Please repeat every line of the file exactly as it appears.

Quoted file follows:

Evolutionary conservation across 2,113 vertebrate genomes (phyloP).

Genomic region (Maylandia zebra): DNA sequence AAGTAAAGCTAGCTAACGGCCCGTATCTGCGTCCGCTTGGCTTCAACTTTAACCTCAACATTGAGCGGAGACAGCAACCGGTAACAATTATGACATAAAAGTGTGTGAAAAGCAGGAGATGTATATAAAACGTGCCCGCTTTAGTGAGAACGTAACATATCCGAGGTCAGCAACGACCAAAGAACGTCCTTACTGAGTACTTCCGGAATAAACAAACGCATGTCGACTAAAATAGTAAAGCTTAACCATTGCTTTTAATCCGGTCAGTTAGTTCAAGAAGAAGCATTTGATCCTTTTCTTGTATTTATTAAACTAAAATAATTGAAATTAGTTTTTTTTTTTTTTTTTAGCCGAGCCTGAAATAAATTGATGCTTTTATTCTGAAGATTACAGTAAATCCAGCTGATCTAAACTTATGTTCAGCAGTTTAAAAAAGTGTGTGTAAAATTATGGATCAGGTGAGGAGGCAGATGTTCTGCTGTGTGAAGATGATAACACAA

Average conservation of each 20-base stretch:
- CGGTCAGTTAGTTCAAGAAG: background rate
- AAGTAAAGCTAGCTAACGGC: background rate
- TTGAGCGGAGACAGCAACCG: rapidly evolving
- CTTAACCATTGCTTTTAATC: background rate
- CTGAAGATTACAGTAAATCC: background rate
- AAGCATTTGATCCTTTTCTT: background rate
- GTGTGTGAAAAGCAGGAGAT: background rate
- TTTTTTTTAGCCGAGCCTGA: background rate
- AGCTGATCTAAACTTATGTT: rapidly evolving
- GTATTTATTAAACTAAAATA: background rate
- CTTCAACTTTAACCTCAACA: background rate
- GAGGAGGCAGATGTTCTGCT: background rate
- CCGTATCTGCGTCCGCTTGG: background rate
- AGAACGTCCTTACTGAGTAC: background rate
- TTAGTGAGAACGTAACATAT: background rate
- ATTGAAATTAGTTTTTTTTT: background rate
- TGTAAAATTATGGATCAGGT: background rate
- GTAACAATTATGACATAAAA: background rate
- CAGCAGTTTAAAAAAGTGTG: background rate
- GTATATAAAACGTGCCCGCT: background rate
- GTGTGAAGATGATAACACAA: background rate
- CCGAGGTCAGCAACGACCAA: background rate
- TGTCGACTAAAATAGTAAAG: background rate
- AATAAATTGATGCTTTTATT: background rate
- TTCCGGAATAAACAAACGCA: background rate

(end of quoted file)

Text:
Evolutionary conservation across 2,113 vertebrate genomes (phyloP).

Genomic region (Maylandia zebra): DNA sequence AAGTAAAGCTAGCTAACGGCCCGTATCTGCGTCCGCTTGGCTTCAACTTTAACCTCAACATTGAGCGGAGACAGCAACCGGTAACAATTATGACATAAAAGTGTGTGAAAAGCAGGAGATGTATATAAAACGTGCCCGCTTTAGTGAGAACGTAACATATCCGAGGTCAGCAACGACCAAAGAACGTCCTTACTGAGTACTTCCGGAATAAACAAACGCATGTCGACTAAAATAGTAAAGCTTAACCATTGCTTTTAATCCGGTCAGTTAGTTCAAGAAGAAGCATTTGATCCTTTTCTTGTATTTATTAAACTAAAATAATTGAAATTAGTTTTTTTTTTTTTTTTTAGCCGAGCCTGAAATAAATTGATGCTTTTATTCTGAAGATTACAGTAAATCCAGCTGATCTAAACTTATGTTCAGCAGTTTAAAAAAGTGTGTGTAAAATTATGGATCAGGTGAGGAGGCAGATGTTCTGCTGTGTGAAGATGATAACACAA

Average conservation of each 20-base stretch:
- CGGTCAGTTAGTTCAAGAAG: background rate
- AAGTAAAGCTAGCTAACGGC: background rate
- TTGAGCGGAGACAGCAACCG: rapidly evolving
- CTTAACCATTGCTTTTAATC: background rate
- CTGAAGATTACAGTAAATCC: background rate
- AAGCATTTGATCCTTTTCTT: background rate
- GTGTGTGAAAAGCAGGAGAT: background rate
- TTTTTTTTAGCCGAGCCTGA: background rate
- AGCTGATCTAAACTTATGTT: rapidly evolving
- GTATTTATTAAACTAAAATA: background rate
- CTTCAACTTTAACCTCAACA: background rate
- GAGGAGGCAGATGTTCTGCT: background rate
- CCGTATCTGCGTCCGCTTGG: background rate
- AGAACGTCCTTACTGAGTAC: background rate
- TTAGTGAGAACGTAACATAT: background rate
- ATTGAAATTAGTTTTTTTTT: background rate
- TGTAAAATTATGGATCAGGT: background rate
- GTAACAATTATGACATAAAA: background rate
- CAGCAGTTTAAAAAAGTGTG: background rate
- GTATATAAAACGTGCCCGCT: background rate
- GTGTGAAGATGATAACACAA: background rate
- CCGAGGTCAGCAACGACCAA: background rate
- TGTCGACTAAAATAGTAAAG: background rate
- AATAAATTGATGCTTTTATT: background rate
- TTCCGGAATAAACAAACGCA: background rate